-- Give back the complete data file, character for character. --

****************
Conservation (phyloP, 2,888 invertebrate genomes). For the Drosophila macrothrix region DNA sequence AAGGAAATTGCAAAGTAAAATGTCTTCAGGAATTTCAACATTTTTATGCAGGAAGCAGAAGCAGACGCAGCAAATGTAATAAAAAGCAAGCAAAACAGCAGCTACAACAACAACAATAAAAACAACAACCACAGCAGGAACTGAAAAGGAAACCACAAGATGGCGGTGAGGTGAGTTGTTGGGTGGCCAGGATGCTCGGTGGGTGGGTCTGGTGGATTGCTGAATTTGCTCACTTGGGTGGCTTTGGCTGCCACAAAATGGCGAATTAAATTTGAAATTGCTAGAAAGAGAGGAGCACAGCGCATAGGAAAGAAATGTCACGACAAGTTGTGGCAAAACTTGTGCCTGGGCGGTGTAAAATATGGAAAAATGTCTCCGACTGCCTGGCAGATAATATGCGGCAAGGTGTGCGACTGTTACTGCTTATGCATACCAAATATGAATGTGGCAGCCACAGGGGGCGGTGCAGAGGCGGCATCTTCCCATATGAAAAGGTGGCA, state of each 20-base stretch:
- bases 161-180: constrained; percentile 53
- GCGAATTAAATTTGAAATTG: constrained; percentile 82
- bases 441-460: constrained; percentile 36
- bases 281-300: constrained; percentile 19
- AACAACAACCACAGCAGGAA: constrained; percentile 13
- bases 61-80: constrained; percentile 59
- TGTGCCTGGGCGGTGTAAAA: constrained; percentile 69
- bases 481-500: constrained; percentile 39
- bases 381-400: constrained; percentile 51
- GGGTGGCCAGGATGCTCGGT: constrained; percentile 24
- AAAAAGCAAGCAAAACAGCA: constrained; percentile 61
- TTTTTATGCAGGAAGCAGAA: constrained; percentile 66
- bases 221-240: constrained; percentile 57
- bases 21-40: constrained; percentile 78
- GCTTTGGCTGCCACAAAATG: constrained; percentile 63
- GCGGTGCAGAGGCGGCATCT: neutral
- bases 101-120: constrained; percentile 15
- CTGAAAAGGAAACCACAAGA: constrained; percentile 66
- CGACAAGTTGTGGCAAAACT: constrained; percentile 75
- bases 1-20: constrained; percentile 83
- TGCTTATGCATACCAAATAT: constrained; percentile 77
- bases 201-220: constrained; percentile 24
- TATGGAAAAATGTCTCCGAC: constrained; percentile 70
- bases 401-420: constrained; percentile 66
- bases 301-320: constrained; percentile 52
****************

Conservation (phyloP, 2,888 invertebrate genomes). For the Drosophila macrothrix region DNA sequence AAGGAAATTGCAAAGTAAAATGTCTTCAGGAATTTCAACATTTTTATGCAGGAAGCAGAAGCAGACGCAGCAAATGTAATAAAAAGCAAGCAAAACAGCAGCTACAACAACAACAATAAAAACAACAACCACAGCAGGAACTGAAAAGGAAACCACAAGATGGCGGTGAGGTGAGTTGTTGGGTGGCCAGGATGCTCGGTGGGTGGGTCTGGTGGATTGCTGAATTTGCTCACTTGGGTGGCTTTGGCTGCCACAAAATGGCGAATTAAATTTGAAATTGCTAGAAAGAGAGGAGCACAGCGCATAGGAAAGAAATGTCACGACAAGTTGTGGCAAAACTTGTGCCTGGGCGGTGTAAAATATGGAAAAATGTCTCCGACTGCCTGGCAGATAATATGCGGCAAGGTGTGCGACTGTTACTGCTTATGCATACCAAATATGAATGTGGCAGCCACAGGGGGCGGTGCAGAGGCGGCATCTTCCCATATGAAAAGGTGGCA, state of each 20-base stretch:
- bases 161-180: constrained; percentile 53
- GCGAATTAAATTTGAAATTG: constrained; percentile 82
- bases 441-460: constrained; percentile 36
- bases 281-300: constrained; percentile 19
- AACAACAACCACAGCAGGAA: constrained; percentile 13
- bases 61-80: constrained; percentile 59
- TGTGCCTGGGCGGTGTAAAA: constrained; percentile 69
- bases 481-500: constrained; percentile 39
- bases 381-400: constrained; percentile 51
- GGGTGGCCAGGATGCTCGGT: constrained; percentile 24
- AAAAAGCAAGCAAAACAGCA: constrained; percentile 61
- TTTTTATGCAGGAAGCAGAA: constrained; percentile 66
- bases 221-240: constrained; percentile 57
- bases 21-40: constrained; percentile 78
- GCTTTGGCTGCCACAAAATG: constrained; percentile 63
- GCGGTGCAGAGGCGGCATCT: neutral
- bases 101-120: constrained; percentile 15
- CTGAAAAGGAAACCACAAGA: constrained; percentile 66
- CGACAAGTTGTGGCAAAACT: constrained; percentile 75
- bases 1-20: constrained; percentile 83
- TGCTTATGCATACCAAATAT: constrained; percentile 77
- bases 201-220: constrained; percentile 24
- TATGGAAAAATGTCTCCGAC: constrained; percentile 70
- bases 401-420: constrained; percentile 66
- bases 301-320: constrained; percentile 52